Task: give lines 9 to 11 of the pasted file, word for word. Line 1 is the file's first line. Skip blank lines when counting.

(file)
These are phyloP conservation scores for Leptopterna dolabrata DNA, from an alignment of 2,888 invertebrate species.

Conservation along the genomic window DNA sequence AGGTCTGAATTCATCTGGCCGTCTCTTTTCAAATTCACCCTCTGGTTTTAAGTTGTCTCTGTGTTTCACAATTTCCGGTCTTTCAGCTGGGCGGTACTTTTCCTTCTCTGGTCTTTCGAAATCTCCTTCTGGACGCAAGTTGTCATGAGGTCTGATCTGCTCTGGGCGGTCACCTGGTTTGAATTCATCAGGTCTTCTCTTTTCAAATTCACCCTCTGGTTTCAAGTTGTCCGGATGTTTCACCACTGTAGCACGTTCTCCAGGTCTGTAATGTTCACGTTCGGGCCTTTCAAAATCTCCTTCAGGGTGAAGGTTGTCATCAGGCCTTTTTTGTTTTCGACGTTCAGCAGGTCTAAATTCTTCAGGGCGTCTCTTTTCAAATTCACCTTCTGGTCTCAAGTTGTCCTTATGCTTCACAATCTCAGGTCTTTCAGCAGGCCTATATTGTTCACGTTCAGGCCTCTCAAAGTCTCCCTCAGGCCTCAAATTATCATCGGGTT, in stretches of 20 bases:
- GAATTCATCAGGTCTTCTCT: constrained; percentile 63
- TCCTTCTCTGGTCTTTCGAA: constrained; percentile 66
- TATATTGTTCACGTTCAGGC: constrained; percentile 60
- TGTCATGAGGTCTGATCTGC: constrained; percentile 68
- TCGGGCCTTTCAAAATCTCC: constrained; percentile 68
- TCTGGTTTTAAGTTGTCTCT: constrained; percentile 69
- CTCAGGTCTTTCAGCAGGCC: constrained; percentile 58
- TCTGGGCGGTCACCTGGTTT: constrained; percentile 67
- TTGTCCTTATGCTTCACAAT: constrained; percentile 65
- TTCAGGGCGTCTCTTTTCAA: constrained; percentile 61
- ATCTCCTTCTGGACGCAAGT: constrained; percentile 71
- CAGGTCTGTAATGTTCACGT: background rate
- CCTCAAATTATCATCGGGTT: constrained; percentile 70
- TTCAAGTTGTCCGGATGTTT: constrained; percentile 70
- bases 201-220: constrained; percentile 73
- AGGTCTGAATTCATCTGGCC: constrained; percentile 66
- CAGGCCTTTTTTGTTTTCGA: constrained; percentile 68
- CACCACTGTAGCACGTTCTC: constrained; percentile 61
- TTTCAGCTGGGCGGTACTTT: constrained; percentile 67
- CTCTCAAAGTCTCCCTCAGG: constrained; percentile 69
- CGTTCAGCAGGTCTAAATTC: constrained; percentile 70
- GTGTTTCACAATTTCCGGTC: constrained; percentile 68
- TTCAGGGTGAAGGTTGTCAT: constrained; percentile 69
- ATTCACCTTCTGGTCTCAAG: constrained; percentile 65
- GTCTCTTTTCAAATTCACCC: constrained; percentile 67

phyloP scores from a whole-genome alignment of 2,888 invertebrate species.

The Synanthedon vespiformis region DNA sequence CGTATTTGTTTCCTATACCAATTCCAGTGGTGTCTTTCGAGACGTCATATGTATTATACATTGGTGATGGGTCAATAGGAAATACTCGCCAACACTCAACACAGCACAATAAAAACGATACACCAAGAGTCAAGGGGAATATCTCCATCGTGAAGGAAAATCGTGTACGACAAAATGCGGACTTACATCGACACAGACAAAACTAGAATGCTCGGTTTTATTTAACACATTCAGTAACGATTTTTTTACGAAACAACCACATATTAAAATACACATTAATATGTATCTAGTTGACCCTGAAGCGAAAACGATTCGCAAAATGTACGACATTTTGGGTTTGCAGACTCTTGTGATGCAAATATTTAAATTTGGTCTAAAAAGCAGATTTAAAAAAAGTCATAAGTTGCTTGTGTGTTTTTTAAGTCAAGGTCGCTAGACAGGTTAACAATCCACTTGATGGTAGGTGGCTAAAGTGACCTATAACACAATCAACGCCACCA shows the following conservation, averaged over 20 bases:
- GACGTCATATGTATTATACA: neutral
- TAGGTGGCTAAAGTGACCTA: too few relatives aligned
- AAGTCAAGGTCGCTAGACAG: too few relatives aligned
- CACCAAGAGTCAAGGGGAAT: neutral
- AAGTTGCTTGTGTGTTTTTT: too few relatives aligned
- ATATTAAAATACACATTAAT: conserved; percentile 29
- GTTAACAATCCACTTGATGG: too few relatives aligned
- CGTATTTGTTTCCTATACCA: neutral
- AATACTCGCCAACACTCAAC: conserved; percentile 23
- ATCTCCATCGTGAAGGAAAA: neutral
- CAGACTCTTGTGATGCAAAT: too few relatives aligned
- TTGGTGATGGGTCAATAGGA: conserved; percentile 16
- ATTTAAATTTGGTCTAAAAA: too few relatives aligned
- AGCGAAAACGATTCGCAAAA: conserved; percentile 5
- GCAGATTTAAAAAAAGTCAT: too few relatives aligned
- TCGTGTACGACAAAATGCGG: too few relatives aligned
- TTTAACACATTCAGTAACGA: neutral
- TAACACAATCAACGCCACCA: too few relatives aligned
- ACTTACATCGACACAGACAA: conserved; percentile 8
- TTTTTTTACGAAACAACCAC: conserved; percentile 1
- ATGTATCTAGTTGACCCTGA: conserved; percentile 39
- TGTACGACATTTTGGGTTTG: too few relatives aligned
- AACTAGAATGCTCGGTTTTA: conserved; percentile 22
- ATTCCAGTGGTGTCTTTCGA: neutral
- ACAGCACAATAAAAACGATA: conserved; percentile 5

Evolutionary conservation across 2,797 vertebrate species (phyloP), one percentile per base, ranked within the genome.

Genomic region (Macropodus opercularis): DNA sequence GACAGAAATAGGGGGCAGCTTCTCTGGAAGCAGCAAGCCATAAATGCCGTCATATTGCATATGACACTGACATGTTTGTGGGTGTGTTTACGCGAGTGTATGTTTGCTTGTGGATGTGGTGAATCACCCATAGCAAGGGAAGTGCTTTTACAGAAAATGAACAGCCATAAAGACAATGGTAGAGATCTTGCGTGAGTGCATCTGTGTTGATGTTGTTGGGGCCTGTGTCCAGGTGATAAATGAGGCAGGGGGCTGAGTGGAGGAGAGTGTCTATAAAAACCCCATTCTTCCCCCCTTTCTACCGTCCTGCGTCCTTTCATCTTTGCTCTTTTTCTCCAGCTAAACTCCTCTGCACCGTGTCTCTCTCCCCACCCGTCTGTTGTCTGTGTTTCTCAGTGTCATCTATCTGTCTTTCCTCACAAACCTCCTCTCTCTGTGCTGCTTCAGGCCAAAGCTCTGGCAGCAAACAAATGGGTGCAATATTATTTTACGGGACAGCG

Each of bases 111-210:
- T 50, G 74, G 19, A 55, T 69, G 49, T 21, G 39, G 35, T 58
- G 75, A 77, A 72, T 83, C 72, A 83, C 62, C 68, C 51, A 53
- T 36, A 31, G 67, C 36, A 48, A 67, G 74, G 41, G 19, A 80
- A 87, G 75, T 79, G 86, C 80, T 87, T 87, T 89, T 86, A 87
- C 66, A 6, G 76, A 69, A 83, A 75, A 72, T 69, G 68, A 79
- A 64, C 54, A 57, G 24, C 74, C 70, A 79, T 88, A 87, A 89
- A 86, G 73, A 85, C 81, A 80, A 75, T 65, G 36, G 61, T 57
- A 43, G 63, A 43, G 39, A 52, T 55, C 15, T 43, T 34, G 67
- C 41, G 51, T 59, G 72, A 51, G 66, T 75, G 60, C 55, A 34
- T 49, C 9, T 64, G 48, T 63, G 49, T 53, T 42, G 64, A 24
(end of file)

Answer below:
- CTCAGGTCTTTCAGCAGGCC: constrained; percentile 58
- TCTGGGCGGTCACCTGGTTT: constrained; percentile 67
- TTGTCCTTATGCTTCACAAT: constrained; percentile 65